I gave them some time to observe the plant and the first thing they noticed was that it had three leaves.  They observed that its leaves were not heart shaped so they ruled out wood sorrel.  William guessed that it was some type of clover.

I asked them to reach way down and pull some out of the ground.  Ooh!  They discovered that while it looked like it was a bunch of little individual plants, there were actually a bunch of stems running along the ground coming from the same taproot (hence the name of those little stems: runners).

But the most exciting part of observing the burr clover was to find the burrs beginning to form.  It was so fun to see the light go off in their heads.  First there was a puzzled reaction…what is this?  Then there was the thought process.  And then the aha! moment when they realized that it was the seed envelope they were looking at in the form of a burr…the infamous, stick to your sock, get stuck in your clothes burr.  Those little burrs start out green and soft but will eventually turn brown and harden.  (We actually loves burrs over here because of the whole idea that we are helping spread plant love just by letting those little buggers stick to our socks!)

Burr Clover has a lovely family tree.  It is part of the same family as traditional flowering clover (like red clover that we use medicinally), the legume or pea family (fabaceae) but not part of the same genus.  As for the genus, medicago, it shares that with one of my favorite plants, alfalfa.  Both alfalfa and burr clover hail from the Mediterranean Basin, and their genus name comes from the Greek word Medike, abbreviated for Medike poa, which literally translated means Median grass and since the plants were imported from Media to Greece way (way, way) back, the name makes sense.

Sadly Burr Clover does not boast of great medicinal value or shine as a foraging plant, but it does have some use.  According to Plants for the Future, the flowers, leaves and seeds are edible. Mark “Merriwether” Vorderbruggen at Foraging Texas explains how to toast and get to the seeds inside those little burrs.

So there you have the most exciting blog post I could possibly write about one of the most mundane, unexciting plants…now get out there and show that Burr Clover a little extra love.

{Being intentional is so much easier done when we slow down and really look around us.  Personally, we spend a lot of time in nature, partly because we follow a Charlotte Mason education, but mostly because it keeps us intentional in our thoughts and actions.  I invite you, in these Nature Study posts, to join us in our intentional journey…to train your eye to be observant, to relish the intricacies of the amazing world we live in and to spend more time with the people you love stopping to smell the roses, so to speak.  If you are in the South Texas area (Corpus Christi and the surrounding cities), then you’ll find these nature lessons tailored perfectly to you and your family…see if you can find what we’re finding!  If you live somewhere beyond our beautiful little corner of the world then use these lessons as a springboard…see what we’re observing, allow yourself to be inspired and then just get out there and be intentional, observant, and grateful for all the little surprises right outside your back door.}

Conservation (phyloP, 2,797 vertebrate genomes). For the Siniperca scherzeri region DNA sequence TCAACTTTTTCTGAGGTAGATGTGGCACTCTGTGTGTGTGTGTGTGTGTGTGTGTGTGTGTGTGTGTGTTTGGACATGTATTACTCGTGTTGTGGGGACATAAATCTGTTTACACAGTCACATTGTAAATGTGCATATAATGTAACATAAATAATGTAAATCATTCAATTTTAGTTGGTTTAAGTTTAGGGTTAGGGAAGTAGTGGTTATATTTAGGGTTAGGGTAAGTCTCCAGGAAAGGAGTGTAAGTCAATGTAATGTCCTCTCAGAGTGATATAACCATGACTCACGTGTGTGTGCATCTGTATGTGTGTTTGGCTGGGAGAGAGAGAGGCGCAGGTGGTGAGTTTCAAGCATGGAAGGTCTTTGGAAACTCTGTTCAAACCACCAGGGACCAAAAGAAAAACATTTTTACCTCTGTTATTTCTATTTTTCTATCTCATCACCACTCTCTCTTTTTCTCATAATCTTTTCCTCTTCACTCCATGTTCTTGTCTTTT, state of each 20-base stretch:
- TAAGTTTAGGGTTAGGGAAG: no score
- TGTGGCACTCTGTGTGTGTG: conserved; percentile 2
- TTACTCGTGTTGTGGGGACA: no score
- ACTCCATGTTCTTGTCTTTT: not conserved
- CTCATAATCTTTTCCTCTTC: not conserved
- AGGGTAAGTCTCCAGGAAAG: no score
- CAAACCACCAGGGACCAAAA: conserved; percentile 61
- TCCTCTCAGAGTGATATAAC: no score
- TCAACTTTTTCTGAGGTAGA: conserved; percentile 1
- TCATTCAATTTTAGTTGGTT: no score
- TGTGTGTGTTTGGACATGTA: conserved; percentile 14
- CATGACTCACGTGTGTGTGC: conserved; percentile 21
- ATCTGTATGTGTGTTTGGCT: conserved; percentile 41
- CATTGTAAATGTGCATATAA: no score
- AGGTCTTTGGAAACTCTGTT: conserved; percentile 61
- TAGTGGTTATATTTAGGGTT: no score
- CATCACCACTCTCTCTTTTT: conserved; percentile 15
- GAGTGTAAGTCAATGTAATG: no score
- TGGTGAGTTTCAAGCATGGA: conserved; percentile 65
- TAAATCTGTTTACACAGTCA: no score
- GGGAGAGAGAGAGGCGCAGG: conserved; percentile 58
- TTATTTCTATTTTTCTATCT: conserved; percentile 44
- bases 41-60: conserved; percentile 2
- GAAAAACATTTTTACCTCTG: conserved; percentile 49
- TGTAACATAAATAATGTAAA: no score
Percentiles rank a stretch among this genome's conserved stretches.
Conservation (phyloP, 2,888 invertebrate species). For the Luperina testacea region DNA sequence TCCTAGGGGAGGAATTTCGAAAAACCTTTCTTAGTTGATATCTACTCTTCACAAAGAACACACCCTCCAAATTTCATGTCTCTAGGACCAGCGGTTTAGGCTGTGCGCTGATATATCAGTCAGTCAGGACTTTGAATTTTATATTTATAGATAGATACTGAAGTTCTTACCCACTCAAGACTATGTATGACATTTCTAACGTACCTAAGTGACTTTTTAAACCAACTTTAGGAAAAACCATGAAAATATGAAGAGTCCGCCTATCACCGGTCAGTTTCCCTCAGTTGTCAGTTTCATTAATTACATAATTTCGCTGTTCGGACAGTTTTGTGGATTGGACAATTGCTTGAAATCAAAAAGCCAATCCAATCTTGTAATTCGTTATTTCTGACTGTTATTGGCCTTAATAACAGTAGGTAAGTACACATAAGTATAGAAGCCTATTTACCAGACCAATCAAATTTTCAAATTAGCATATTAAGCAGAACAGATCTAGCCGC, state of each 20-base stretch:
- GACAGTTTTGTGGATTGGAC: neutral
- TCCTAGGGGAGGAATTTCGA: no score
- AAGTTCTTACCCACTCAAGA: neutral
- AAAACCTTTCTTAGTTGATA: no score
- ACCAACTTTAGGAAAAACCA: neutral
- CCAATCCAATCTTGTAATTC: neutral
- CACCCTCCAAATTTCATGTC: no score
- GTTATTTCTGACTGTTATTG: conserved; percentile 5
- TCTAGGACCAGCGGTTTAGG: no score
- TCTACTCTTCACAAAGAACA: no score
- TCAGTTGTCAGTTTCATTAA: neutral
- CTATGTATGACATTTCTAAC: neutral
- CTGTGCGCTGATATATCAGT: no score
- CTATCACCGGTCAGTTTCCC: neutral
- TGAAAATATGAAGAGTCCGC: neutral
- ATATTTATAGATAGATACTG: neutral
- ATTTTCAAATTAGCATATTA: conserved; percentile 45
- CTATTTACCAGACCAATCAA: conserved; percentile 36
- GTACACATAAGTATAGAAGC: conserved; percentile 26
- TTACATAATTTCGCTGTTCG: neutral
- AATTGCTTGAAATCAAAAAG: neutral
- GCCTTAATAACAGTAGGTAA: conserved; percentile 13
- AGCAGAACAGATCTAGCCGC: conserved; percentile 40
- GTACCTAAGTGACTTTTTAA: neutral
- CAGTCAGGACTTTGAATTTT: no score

February Daybook

Outside my window…it is beautiful.  Spring is in the air.  It may be cloudy outside today, but sunny days are soon to come.

I am remembering…those chubby little arms and cheeks, that chipped front tooth, those golden curls and I am wondering why it all passes by so quickly.

I am thankful for…remembering I grew edible flowers for a reason.  It makes me happy to look down at my food and be greeted with the cheeriness of spring.

 

I am watching…for snakes everywhere I step.  Last year I had a run-in with a rattlesnake while we were at Big Bend and I swore I never wanted to repeat that.  Yet I have…I almost stepped on one again.  We went out to Aransas National Wildlife Refuge last week to see if we could spot some Whooping Cranes.  No luck with cranes.  Plenty of alligators (too close for comfort), a rattlesnake and a couple of tick bites later and I’m not sure spotting a crane would have been worth it.  Oh who am I kidding?  It totally would have been worth it.

I naively thought that this little guy that we saw from the “Alligator Viewing” bridge was the only one in the park. Far from it. He’s got plenty of friends out there.

Here are two of the five we saw on our hike along Heron Flats Trail. It was a good day for reptiles to sun themselves apparently.

My lethal friend…he and I are both glad I didn’t take one step to the right. And I really never want to see a snake hissing at me in such close range again. Ever.

He clearly wasn’t a fan of me either…or the crowd I attracted with my proclamation of “ooh!  ooh!  ooh!” He hightailed it into the bushes.

I am wondering…why I can’t seem to remember that not everyone asks for my help.  Not everything is my problem.  I need to repeat that many, many times (and hope it sticks).

I am hoping…to get started on my new herbal course soon.  It’s sitting there taunting me with its sheer volume.

I am pondering…the question Mary Oliver asked in her poem The Summer Day (“Tell me, what is it you plan to do with your one wild and precious life?“) and soaking up the interesting thoughts from this author of Everyone forgets about Mary Oliver’s Grasshopper.

I am laughing…because I’m not sure Choo-Chi realized what he was in for when he jumped up on that trampoline.

I am planting…seeds from Strictly Medicinal again.  This time we’re attempting their Hoedown Seed Collection.  Hoping I remember to water them.

I am reflecting…on some of Mary Oliver’s poetry.  It’s been a long time since I’ve read poetry and connected with it.  It’s been an even longer time since I’ve read poetry and felt inspired to write some of my own.  Her work is so beautiful…it’s like she knows what’s in my heart.